Former train station could be the ticket

The Baltimore Sun

You can't buy a ticket anymore, but the ticket window from the former Riderwood train station remains in place in the brick building that was transformed from whistle-stop to single-family home decades ago.

The station was built around 1904 by the Northern Central Railroad, after the first station, which was a shed with a one-room station-and-general store, burned down. Passenger service on the two-car Parkton Local between Baltimore and Parkton was dropped in 1959 for lack of riders, and an NCR employee and his wife became the Riderwood station's first private owner residents a few years later.

So spacious is the former waiting room, now a living room, that the widow told The Sun several years ago that her children played basketball in it. The bedrooms accommodated not only the stationmaster, but passengers staying overnight between trains. Nowadays, the Light Rail rumbles behind the high back fence and the current owners have made several renovations.

Sarah Benson and her family bought the place in 2003, doing much of the rehab work themselves as they retained wainscoting, exposed brick walls and thick paneled wood doors on the interior, and preserved the exterior look.

"It's been so much fun," she said. "We're really looking forward to the next project."

About the house --Designed in an arts and crafts style by Philadelphia architect Frank Furness, who also designed the Fisher Fine Arts Library at the University of Pennsylvania, this is the sole remaining Furness-inspired building in Maryland. It has an overhanging roof made to resemble the original slate. New wood windows copy the old ones.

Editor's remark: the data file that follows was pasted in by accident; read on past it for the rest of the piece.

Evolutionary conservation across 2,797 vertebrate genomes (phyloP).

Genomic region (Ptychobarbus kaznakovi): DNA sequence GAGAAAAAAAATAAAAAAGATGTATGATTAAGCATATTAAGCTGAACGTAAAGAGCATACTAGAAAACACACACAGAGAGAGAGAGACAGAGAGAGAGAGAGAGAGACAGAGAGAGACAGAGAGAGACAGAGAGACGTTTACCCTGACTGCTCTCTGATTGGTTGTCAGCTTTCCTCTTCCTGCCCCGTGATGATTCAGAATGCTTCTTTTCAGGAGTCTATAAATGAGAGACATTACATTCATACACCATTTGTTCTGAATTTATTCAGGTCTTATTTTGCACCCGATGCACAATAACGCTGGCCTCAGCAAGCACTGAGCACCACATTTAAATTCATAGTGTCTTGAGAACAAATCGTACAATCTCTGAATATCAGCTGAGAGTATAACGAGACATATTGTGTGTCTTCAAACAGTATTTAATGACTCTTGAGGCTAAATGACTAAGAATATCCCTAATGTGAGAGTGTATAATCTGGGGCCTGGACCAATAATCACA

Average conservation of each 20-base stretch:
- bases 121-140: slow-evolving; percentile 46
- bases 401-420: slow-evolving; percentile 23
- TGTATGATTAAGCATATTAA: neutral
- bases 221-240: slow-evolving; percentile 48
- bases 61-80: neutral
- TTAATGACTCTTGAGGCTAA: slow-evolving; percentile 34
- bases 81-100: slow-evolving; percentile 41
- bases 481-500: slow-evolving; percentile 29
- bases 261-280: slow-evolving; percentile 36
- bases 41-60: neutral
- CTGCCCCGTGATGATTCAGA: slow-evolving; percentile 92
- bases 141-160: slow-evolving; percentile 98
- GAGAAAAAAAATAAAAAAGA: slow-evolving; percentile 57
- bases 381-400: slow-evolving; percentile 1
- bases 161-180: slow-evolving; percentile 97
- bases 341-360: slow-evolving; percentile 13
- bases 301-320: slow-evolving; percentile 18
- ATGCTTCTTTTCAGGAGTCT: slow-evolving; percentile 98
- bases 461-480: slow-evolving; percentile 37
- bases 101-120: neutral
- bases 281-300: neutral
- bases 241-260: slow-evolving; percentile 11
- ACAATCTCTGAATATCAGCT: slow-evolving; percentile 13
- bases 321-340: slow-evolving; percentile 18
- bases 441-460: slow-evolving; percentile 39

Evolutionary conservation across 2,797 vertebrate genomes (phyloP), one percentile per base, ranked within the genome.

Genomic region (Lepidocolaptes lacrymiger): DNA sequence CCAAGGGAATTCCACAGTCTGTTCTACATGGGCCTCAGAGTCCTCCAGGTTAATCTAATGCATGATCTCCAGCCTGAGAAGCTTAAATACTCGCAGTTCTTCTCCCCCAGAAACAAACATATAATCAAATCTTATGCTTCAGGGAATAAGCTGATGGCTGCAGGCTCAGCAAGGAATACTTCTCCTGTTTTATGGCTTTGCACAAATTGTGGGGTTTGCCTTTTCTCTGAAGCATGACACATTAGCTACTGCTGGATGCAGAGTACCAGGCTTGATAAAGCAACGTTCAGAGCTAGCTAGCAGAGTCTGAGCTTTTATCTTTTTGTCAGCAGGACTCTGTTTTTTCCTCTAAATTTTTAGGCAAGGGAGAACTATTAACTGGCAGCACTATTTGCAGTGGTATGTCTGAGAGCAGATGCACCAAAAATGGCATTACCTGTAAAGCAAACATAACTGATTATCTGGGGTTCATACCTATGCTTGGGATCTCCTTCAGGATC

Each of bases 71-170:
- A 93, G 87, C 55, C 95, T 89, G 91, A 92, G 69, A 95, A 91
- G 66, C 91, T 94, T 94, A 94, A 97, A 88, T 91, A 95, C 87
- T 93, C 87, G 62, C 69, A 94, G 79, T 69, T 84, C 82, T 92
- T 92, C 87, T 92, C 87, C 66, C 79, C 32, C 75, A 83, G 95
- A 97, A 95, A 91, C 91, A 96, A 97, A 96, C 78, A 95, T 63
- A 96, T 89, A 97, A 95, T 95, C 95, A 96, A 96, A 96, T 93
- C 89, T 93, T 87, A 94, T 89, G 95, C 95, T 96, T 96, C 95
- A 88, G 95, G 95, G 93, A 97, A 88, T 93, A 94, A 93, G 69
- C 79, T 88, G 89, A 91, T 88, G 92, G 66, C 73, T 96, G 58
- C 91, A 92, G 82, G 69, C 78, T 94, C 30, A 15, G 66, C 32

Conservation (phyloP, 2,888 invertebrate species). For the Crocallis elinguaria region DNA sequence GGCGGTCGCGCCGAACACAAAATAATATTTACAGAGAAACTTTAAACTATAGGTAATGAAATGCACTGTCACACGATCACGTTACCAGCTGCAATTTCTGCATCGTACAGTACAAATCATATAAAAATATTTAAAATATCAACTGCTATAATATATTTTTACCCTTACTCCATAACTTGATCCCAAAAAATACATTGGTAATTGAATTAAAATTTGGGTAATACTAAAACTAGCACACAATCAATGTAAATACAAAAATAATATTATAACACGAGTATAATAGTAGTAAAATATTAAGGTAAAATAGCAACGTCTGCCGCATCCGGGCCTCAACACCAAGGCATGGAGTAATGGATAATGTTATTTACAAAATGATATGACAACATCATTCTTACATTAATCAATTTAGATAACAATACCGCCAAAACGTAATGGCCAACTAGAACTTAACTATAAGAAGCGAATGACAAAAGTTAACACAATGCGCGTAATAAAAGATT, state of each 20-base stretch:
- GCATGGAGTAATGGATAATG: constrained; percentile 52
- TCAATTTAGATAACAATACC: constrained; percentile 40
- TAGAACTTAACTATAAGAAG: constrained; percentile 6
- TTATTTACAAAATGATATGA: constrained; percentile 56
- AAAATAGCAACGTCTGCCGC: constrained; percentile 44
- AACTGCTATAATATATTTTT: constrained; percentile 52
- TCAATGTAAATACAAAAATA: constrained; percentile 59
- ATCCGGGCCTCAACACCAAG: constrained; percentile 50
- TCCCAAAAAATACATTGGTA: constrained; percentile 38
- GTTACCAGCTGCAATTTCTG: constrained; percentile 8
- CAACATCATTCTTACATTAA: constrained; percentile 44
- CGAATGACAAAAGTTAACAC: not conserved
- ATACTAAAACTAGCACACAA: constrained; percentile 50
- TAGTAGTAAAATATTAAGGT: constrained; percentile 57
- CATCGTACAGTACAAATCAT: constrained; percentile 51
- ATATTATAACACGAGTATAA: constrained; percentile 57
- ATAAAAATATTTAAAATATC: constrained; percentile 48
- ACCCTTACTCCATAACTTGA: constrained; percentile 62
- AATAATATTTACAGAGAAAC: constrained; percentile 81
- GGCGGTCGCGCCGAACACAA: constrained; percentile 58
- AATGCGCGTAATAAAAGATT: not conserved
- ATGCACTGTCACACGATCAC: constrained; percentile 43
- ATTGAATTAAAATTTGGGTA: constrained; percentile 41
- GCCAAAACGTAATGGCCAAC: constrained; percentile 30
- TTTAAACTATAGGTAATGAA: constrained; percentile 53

The Bensons added French doors to the station's former luggage room, now used as a laundry and storage room. The former ticket office has become a study with built-in shelves and a desk.

They also landscaped, adding a koi pond and an above-ground pool that are steps from a brick patio, plus flowering trees and shrubs.

Address --1606 W. Joppa Road, Towson, 21204

Asking price --$569,500

Taxes --$5,836

Size --More than 2,000 square feet, on a 1.58-acre lot. A storage shed and children's play set are on the property.

Features --While the family was able to retain the pine floors and staircase, the living room floor was replaced with a two-zone heated wood-look laminate.

The kitchen has upgraded appliances, a tile floor and tile counters with stainless steel trim. A pass-through to a dining and parlor area doubles as a breakfast bar. Close by, a powder room and a staircase lead to the three bedrooms with double-door closets, and a full bathroom above. The master bedroom features sponge-painted walls and a built-in bureau. The basement has a brick floor. The home is set back from the main road by a long driveway that ends in a loop near the front door. There is no garage, but parking areas can hold up to eight cars.

Listing agent --Dorsey Campbell, Hill & Co., Baltimore, 410-967-3661.

andrea.siegel@baltsun.com

To submit a candidate for Desirable Spaces, send photos and a description of the property to Michelle Deal-Zimmerman, Real Estate Editor, The Sun, 501 N. Calvert St., Baltimore 21278. Questions may be sent to homes@baltsun.com.

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